30 OCTOBER 2002
Fighting monopolies with a vengeance
There is a challenge facing Maltese entrepreneurs when it comes to dealing with competition. Though we read that Maltese business welcomes a more competitive environment, what we see and experience is so very different and distant.
Businesses in Malta are constantly bemoaning the apparent lack of opportunities, but they invariably fail to refer to the walls many Maltese and Gozitan businesses build to keep out newcomers.
They also blame politicians, failing to note that many not all - are held to ransom by some members in the business community.
We have seen, of late, some instances in which business initiatives have spoken of their contribution to the national economy, as if there was no one waiting to replace them.
This monopolistic trend has been dented but not removed. It is a well-known fact that the real monopolies grew in the eighties, when Mintoffian politics, fuelled by willing central economy ministers, instilled a nepotistic culture in the issuing of licenses.
The full story will be told in the years to come when people would have disappeared and passed away.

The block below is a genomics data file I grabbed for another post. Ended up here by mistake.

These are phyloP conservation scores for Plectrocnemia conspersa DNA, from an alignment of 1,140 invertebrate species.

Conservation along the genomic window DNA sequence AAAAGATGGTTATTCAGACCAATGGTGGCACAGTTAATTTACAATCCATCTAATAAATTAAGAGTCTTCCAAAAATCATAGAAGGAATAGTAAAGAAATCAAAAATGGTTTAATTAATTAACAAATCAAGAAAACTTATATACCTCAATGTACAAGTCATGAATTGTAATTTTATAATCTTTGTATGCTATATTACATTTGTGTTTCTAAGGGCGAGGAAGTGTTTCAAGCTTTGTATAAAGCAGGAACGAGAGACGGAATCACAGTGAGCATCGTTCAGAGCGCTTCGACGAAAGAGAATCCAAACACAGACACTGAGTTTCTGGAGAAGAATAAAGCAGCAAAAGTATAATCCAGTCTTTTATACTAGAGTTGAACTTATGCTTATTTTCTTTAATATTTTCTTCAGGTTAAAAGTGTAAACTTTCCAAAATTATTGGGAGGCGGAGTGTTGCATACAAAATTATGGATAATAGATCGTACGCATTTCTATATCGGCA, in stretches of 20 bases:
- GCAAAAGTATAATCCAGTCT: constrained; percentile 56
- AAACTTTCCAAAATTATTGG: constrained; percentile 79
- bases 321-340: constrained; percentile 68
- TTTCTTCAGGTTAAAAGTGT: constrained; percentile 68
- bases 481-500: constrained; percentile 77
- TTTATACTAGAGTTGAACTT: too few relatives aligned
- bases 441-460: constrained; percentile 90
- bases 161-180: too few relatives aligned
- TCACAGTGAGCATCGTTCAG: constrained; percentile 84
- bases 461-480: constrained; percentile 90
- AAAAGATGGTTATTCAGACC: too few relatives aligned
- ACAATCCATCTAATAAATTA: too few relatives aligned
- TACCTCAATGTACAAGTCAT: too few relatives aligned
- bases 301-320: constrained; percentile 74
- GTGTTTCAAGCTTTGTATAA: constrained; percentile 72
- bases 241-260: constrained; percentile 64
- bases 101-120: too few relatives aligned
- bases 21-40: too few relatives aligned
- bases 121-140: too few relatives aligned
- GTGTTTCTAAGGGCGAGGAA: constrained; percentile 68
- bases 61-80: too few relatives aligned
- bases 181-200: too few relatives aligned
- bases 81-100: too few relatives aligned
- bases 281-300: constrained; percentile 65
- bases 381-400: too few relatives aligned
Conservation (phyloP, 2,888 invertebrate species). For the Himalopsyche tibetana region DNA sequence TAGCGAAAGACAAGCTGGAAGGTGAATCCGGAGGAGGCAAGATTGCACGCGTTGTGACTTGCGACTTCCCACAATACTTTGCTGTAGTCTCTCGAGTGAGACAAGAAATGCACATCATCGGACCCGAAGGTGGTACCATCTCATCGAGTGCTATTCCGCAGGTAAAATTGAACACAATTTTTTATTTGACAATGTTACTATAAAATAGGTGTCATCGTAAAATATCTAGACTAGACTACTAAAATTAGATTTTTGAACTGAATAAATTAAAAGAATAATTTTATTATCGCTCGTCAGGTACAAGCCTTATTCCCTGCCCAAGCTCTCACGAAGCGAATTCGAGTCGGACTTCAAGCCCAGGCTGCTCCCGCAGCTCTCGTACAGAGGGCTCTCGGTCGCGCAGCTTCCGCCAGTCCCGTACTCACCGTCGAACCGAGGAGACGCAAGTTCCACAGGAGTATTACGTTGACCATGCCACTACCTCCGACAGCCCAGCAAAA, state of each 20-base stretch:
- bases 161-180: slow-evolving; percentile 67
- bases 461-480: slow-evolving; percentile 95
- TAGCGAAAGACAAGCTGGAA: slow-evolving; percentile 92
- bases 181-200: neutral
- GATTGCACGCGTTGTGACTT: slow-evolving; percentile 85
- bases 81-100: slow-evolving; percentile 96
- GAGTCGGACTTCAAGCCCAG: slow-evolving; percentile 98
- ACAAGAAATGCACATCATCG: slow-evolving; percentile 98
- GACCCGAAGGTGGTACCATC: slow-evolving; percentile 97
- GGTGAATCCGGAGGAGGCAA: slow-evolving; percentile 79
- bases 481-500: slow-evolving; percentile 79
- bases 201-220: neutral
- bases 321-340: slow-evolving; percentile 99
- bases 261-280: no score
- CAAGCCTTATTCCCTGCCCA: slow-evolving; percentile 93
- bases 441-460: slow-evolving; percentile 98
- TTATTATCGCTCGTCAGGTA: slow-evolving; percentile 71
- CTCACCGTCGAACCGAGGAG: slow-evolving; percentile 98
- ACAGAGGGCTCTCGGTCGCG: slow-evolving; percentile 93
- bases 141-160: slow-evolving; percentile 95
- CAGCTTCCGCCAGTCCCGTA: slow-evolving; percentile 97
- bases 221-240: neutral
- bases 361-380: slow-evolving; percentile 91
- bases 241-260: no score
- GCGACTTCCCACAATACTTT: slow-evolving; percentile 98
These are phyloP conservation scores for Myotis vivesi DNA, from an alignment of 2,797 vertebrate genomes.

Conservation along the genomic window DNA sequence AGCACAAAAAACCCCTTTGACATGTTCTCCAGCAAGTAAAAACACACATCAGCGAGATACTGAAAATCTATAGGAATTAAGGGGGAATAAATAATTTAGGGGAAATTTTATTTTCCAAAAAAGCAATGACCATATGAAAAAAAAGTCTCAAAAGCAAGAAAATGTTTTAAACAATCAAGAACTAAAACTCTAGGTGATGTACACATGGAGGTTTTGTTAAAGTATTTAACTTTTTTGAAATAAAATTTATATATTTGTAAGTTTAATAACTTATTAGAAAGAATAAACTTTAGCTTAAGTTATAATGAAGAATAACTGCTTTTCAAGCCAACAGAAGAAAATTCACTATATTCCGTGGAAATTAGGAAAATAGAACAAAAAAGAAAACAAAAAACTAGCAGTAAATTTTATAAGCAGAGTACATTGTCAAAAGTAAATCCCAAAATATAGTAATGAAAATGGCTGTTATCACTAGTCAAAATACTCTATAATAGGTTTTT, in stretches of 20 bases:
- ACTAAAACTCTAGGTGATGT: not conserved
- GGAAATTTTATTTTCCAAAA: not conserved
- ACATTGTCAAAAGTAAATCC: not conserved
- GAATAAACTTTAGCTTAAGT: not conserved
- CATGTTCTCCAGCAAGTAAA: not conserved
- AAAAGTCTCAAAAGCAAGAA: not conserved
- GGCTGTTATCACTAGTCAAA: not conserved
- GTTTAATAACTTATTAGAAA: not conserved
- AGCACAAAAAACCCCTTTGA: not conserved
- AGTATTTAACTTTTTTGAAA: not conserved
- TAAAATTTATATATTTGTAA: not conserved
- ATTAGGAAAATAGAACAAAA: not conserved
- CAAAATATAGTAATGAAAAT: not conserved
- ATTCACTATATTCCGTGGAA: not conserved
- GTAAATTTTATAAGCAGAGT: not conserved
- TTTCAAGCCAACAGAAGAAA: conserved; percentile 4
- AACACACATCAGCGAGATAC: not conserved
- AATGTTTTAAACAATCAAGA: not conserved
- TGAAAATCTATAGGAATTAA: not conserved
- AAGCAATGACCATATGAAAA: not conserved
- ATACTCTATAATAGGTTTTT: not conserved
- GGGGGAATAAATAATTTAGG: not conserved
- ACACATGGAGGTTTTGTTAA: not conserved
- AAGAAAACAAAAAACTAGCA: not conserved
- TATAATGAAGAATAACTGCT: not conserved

The use of heavy tactics in Maltese business is not only archaic but unacceptable. And this is the point of todays editorial. We cannot continue to accept instances where businesses only survive because of the benevolence of the few monopolies that dominate the market.
There are many examples of small businesses facing rough tactics from monopoly players and seekers. Some of them are very serious, but never get reported because the media is too petrified to lose advertising revenue.
These tactics not only include intimidation and threat, they also involve blackmail and buying out - this is no exaggeration.
Some members of the dominant class that clamp down on budding new businesses guarantee this by willingly spreading their tentacles across the media and political class.
With the first segment, many members of the media are usually silenced by their unfettered familiarity with the individuals who run the businesses concerned. Others go one step further and offer their writing and media skills and act as PR props.
It does not stop here and it continues with the advertising campaigns that sustain the newspapers, TV and radio stations that report the events.
The heat is also on politicians with constant lobbying and unqualified support.
There have been many allegations about the nature of doing business in Malta.
Significantly, it is not the creation of new businesses based on the new economy that are problematic, but rather new businesses structured on the old economy.
If we are to enter a free market environment, then the age of monopolies and bullying has no place in Maltas today or tomorrow.